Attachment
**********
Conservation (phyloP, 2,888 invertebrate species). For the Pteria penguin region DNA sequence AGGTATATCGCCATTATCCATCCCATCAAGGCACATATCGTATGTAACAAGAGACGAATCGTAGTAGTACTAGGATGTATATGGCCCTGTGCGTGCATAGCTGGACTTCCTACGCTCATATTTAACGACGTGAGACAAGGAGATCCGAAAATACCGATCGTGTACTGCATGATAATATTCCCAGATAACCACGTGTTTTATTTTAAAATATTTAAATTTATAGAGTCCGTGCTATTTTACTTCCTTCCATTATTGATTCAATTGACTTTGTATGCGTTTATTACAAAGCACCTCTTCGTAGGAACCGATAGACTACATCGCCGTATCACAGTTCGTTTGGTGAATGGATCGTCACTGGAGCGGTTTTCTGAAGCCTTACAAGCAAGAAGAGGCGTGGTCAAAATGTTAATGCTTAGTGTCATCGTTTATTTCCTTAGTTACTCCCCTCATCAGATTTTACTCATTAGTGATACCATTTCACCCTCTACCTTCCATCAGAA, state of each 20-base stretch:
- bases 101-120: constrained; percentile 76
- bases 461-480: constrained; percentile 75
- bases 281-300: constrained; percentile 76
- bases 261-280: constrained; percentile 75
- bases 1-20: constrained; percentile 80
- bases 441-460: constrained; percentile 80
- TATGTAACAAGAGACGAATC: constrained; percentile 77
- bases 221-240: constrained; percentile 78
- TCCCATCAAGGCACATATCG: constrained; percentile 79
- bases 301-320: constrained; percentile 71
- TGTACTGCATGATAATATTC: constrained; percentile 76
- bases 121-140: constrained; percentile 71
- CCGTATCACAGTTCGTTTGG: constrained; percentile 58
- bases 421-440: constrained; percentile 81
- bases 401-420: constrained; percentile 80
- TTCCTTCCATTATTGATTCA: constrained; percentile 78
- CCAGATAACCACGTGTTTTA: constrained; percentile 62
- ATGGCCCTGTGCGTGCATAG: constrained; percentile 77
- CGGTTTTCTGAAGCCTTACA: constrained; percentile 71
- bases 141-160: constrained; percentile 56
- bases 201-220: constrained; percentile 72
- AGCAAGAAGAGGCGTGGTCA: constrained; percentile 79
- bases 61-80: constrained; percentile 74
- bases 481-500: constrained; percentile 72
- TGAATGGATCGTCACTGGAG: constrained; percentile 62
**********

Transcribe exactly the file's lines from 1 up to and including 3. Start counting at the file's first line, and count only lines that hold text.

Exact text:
Conservation (phyloP, 2,888 invertebrate species). For the Pteria penguin region DNA sequence AGGTATATCGCCATTATCCATCCCATCAAGGCACATATCGTATGTAACAAGAGACGAATCGTAGTAGTACTAGGATGTATATGGCCCTGTGCGTGCATAGCTGGACTTCCTACGCTCATATTTAACGACGTGAGACAAGGAGATCCGAAAATACCGATCGTGTACTGCATGATAATATTCCCAGATAACCACGTGTTTTATTTTAAAATATTTAAATTTATAGAGTCCGTGCTATTTTACTTCCTTCCATTATTGATTCAATTGACTTTGTATGCGTTTATTACAAAGCACCTCTTCGTAGGAACCGATAGACTACATCGCCGTATCACAGTTCGTTTGGTGAATGGATCGTCACTGGAGCGGTTTTCTGAAGCCTTACAAGCAAGAAGAGGCGTGGTCAAAATGTTAATGCTTAGTGTCATCGTTTATTTCCTTAGTTACTCCCCTCATCAGATTTTACTCATTAGTGATACCATTTCACCCTCTACCTTCCATCAGAA, state of each 20-base stretch:
- bases 101-120: constrained; percentile 76
- bases 461-480: constrained; percentile 75